places of amusement and sinful pleasure, and pray that he might

meet one there, but to the well of water, expecting to find one

there employed aright. He prayed that God would please to make

his way in this matter plain and clear before him. Our times are

in God's hand; not only events themselves, but the times of

them. We must take heed of being over-bold in urging what God

should do, lest the event should weaken our faith, rather than

strengthen it. But God owned him by making his way clear.

Rebekah, in all respects, answered the characters he sought for

in the woman that was to be his master's wife. When she came to

the well, she went down and filled her pitcher, and came up to

go home with it. She did not stand to gaze upon the strange man

his camels, but minded her business, and would not have been

diverted from it but by an opportunity of doing good. She did

not curiously or confidently enter into discourse with him, but

answered him modestly. Being satisfied that the Lord had heard

his prayer, he gave the damsel some ornaments worn in eastern

countries; asking at the same time respecting her kindred. On

learning that she was of his master's relations, he bowed down

his head and worshipped, blessing God. His words were addressed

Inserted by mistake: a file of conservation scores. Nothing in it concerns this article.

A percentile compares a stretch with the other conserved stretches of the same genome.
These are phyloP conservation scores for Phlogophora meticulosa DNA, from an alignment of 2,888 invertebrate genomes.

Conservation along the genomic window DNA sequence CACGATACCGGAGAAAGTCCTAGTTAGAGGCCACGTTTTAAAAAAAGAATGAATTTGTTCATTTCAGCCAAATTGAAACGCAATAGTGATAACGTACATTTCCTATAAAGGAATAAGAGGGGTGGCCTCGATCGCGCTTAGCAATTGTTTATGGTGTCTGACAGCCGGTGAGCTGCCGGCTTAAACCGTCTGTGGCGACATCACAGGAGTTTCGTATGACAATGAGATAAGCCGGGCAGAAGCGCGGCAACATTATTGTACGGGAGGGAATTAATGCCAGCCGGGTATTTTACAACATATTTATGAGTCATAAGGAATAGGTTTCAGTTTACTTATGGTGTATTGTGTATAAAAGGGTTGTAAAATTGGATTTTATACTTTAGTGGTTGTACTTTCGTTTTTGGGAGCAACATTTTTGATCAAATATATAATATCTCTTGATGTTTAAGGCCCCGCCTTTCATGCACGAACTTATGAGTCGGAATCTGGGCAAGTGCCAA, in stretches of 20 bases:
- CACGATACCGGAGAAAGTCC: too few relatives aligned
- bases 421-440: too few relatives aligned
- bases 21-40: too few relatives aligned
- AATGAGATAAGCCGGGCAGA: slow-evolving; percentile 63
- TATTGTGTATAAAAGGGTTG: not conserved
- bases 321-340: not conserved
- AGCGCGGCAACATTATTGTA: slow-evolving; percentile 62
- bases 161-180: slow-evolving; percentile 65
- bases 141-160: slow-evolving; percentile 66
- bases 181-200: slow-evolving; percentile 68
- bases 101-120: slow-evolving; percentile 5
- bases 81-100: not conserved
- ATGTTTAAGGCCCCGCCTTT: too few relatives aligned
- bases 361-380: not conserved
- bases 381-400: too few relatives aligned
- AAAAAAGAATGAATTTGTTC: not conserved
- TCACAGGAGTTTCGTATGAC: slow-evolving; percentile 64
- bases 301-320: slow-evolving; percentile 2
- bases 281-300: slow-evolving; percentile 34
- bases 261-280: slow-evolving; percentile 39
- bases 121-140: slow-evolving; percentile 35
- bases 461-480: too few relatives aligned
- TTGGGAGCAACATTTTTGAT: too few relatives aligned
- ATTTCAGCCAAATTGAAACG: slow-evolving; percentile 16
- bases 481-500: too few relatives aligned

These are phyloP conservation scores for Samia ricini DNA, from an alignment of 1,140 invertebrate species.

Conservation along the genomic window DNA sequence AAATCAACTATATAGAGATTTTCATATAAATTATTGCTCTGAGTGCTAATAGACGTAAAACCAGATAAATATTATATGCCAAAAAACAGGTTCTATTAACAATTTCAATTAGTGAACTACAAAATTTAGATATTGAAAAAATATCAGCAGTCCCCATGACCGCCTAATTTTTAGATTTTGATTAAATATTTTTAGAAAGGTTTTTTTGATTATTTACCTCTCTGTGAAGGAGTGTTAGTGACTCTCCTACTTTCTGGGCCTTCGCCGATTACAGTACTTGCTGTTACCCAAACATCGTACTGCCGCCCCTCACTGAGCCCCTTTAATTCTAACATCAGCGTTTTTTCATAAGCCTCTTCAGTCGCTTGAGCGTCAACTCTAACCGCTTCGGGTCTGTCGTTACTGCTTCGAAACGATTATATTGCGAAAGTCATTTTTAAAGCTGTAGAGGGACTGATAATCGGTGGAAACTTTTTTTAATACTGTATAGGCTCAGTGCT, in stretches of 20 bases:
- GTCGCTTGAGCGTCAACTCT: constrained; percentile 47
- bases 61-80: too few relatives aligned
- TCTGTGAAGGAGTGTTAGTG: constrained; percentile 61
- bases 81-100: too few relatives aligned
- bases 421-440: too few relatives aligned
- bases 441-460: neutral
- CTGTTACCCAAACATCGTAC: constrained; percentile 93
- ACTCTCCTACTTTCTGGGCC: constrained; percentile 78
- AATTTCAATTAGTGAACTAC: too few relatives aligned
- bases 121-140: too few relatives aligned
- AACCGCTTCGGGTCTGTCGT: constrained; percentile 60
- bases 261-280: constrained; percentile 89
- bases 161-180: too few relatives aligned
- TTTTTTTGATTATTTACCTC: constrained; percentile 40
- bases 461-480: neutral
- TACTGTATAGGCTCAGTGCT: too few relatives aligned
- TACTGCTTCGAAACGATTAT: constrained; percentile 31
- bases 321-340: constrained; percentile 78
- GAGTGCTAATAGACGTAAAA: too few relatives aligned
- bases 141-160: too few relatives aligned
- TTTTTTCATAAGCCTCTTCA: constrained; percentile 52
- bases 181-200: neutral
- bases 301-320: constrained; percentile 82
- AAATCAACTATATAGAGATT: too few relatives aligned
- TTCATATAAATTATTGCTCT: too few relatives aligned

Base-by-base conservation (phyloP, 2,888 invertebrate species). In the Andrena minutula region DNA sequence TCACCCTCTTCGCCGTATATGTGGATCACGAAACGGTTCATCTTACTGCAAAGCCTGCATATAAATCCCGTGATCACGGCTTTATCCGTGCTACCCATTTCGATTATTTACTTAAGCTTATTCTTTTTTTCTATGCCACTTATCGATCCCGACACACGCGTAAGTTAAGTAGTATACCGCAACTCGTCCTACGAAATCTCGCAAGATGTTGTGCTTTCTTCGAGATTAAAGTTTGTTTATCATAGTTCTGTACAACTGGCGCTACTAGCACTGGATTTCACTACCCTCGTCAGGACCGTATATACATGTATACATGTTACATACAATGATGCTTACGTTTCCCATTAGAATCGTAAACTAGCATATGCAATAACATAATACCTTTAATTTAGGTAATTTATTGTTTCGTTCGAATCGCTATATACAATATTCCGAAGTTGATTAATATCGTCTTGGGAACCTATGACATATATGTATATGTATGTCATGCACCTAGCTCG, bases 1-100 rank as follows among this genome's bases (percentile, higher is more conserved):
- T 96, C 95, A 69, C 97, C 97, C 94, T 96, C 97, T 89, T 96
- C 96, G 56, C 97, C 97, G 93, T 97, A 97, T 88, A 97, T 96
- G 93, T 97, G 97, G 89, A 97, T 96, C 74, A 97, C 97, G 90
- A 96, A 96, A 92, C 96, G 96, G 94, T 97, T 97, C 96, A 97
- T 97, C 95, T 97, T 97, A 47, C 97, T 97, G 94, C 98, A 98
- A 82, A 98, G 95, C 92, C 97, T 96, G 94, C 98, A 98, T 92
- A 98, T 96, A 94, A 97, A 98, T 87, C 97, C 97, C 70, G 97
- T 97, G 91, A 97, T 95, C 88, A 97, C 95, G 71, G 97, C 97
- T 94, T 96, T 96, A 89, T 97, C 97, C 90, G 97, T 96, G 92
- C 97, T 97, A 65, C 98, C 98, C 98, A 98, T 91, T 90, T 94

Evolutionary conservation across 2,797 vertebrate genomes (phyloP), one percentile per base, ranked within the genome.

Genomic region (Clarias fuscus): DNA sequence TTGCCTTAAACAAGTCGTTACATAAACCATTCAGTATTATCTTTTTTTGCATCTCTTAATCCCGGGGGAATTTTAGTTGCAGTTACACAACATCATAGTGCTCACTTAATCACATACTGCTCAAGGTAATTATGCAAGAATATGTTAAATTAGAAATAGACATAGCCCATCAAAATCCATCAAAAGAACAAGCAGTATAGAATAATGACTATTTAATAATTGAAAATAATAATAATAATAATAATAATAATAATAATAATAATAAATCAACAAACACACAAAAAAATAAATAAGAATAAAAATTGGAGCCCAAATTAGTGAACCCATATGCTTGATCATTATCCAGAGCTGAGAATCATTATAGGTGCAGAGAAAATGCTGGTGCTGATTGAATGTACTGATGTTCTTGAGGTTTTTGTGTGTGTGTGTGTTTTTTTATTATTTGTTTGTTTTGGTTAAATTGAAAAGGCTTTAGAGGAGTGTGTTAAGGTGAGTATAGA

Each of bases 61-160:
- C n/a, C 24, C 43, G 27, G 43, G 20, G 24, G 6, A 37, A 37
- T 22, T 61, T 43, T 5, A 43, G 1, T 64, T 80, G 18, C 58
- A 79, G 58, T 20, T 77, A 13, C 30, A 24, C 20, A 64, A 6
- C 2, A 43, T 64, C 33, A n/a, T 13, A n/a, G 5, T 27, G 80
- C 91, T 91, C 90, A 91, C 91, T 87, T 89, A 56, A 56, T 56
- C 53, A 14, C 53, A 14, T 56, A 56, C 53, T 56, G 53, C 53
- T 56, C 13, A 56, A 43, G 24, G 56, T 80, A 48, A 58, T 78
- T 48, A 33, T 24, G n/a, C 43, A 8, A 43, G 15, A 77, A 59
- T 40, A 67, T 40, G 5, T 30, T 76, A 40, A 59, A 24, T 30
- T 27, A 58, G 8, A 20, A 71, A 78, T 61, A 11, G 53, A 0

to the Lord, but being spoken in the hearing of Rebekah, she

could perceive who he was, and whence he came.
29-53 The making up of the marriage between Isaac and Rebekah

is told very particularly. We are to notice God's providence in

the common events of human life, and in them to exercise

prudence and other graces. Laban went to ask Abraham's servant

in, but not till he saw the ear-ring, and bracelet upon his

sister's hands. We know Laban's character, by his conduct

afterwards, and may think that he would not have been so free to

entertain him, if he had not hoped to be well rewarded for it.

The servant was intent upon his business. Though he was come off

a journey, and come to a good house, he would not eat till he

had told his errand. The doing our work, and the fulfilling our

trusts, either for God or man, should be preferred by us before

our food: it was our Saviour's meat and drink, #Joh 4:34|. He

tells them the charge his master had given him, with the reason